Day 5 - Missoula, Montana to Butte, Montana
rejoined a smaller Team Extreme for the day. Robert from New York
was starting to have some trouble with his achilles tendon and
was trying to take things easier. Let me regress for a minute
here. It almost seemed that riders could only come on this trip
if they found another rider sharing their name, since in our small
group, we had two Roberts (and a Bob), two Pamelas, two Craigs,
two Martys, two Johns, two Eds, two Kurts, two Jerrys, three Mikes
and three Dans. This is why I sometimes refer to folks by name
Just before lunch, we encountered another friendly policeman
who watched as riders rolled up to a stop sign, looked and turned
right if clear, without coming to a complete stop. He then pulled
up alongside us and announced over the loud speaker that we had
broken the law. This was our last bad encounter with law enforcement
in the 3400 mile trip. I really am a very cautious law abiding
rider, never running traffic lights, and always careful at stop
signs, but when I can clearly see that no cars are approaching
a stop sign, I do not think it is necessary to put a foot down.
Our group shrunk a little after lunch, since we had a major climb.
The climb was about 5 miles of 8% with a few switch backs and
some really great views. We seemed to be following a stream at
first, but as it got steeper, the stream became a waterfall. At
the top we were rewarded with incredible views of Georgetown Lake,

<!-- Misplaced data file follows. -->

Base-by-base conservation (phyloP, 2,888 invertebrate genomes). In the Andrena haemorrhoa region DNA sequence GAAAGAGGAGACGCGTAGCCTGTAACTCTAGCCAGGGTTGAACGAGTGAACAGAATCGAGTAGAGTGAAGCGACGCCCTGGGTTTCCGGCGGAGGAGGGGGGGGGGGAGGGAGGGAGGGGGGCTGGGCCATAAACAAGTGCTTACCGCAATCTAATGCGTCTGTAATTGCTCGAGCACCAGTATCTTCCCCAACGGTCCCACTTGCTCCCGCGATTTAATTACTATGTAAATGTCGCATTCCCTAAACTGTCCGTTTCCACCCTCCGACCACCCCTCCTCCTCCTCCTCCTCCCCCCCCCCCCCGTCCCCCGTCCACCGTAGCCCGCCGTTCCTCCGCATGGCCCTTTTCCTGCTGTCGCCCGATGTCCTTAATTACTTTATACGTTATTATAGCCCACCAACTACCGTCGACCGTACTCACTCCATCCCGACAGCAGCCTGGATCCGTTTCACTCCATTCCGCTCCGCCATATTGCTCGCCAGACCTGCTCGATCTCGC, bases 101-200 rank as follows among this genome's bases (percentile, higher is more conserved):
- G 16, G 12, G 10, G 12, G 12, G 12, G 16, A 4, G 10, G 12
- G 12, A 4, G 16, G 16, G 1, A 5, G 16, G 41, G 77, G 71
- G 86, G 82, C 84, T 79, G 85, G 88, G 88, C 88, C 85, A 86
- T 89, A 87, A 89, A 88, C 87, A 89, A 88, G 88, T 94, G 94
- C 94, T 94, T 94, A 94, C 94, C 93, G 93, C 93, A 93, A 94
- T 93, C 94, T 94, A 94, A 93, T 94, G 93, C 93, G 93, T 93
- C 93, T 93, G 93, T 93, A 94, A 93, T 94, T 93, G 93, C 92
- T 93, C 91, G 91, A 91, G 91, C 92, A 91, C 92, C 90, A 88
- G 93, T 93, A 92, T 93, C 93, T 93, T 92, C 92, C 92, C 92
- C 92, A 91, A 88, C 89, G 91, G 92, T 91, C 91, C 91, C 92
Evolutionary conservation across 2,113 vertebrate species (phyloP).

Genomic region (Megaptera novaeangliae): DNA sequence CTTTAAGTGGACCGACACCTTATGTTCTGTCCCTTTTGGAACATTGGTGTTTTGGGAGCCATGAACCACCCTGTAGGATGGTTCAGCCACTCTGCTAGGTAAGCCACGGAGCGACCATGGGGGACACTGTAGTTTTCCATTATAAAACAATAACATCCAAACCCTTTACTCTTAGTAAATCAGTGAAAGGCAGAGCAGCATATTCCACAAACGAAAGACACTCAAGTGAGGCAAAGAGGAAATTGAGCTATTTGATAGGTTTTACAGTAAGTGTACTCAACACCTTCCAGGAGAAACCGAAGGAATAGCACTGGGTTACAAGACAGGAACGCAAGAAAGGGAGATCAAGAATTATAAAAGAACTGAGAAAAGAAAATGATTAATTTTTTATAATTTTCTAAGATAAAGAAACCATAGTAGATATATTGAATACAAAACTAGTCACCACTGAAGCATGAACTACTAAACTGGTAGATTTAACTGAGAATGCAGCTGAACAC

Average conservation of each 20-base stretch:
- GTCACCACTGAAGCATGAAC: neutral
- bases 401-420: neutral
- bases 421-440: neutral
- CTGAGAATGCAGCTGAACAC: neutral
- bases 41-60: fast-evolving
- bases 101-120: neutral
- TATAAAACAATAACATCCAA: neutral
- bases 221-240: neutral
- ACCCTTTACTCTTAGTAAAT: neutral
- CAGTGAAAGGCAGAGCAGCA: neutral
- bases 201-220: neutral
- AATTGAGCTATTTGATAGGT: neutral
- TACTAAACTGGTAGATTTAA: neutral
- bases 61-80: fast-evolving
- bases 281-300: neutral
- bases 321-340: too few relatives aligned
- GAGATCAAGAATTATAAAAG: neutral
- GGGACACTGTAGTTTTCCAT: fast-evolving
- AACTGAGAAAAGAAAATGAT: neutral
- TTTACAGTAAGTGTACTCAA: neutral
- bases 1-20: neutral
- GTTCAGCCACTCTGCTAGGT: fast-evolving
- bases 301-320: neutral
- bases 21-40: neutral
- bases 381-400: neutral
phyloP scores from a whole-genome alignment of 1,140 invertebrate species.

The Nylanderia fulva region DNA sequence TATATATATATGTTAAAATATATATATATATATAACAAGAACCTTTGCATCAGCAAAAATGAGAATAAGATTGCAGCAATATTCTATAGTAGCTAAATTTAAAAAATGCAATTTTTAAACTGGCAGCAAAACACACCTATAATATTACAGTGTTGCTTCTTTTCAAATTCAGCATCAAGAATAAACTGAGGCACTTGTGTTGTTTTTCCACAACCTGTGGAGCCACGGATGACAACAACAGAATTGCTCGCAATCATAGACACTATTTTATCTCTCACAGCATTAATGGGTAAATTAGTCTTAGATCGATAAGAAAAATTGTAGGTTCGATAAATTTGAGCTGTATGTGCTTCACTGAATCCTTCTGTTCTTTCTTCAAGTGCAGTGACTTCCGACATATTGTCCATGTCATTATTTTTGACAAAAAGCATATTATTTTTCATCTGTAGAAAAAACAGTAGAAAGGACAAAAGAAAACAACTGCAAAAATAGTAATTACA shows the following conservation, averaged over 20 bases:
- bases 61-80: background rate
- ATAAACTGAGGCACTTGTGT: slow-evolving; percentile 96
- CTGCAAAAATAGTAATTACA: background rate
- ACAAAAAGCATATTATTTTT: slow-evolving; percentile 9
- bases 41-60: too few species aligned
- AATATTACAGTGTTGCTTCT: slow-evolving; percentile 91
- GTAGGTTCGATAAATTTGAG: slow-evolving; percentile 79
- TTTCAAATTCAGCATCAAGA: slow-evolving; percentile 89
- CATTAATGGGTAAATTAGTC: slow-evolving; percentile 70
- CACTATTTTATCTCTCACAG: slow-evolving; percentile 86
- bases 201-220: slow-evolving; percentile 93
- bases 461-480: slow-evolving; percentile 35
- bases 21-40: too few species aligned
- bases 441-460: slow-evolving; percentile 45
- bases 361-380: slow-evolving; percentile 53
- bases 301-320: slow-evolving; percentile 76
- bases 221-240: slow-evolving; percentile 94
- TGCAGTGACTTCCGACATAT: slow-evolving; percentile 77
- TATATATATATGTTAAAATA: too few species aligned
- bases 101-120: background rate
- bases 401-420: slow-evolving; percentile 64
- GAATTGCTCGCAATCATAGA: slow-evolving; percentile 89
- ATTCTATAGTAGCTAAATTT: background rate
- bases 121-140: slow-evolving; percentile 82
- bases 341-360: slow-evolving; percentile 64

surrounded by beautiful snow covered peaks. I stopped for a few
photos and connected with Ray and Robert. The other riders had
started down the great descent on the other side. A flat about
halfway down gave us a second chance at picture taking and regrouping.
At the final
rest stop, Robert was really starting to have trouble with his
achilles, and I was feeling a bit tired myself. The three of us
tried to stay together, but Robert really seemed to need to ride
alone. He kept insisting we go on. So we split up for the final
20 miles. It was a tough section, with a lot of interstate riding,
headwinds and long gradual grades. The last few miles were kind
of scary, as we hit bridges with only one lane open and no shoulder.
I rolled into the hotel really wiped out. I didn't think I could
feel much worse. (Little did I know that I would consider this
one of my better days later on). I talked to Pete about a booster
shot the next day in the form of a tandem ride. We decided to
ride from the first rest stop to the second. Jim and Diane would
get the pleasure of riding the bike over the Continental Divide.
Then we'd get to change pedals and my saddle and head out.
Robert decided that his tendon needed a day off and planned to
take the sag the next day. It was a tough decision. We all came
to do the whole ride, and it had to be heartbreaking to have to
sag. The flu and various injuries had already taken a lot of riders
down for a few days. Robert would definitely not be the only one
to take a ride in the van. I would certainly do whatever I could
to avoid it short of endangering my life. In the end, it was cool
that no distinction was made between those who rode every inch
and those who didn't. I'm really proud that I made it all under
my own steam, but if that van had come along at the right time
on the West Yellowstone day, it might have been a different story.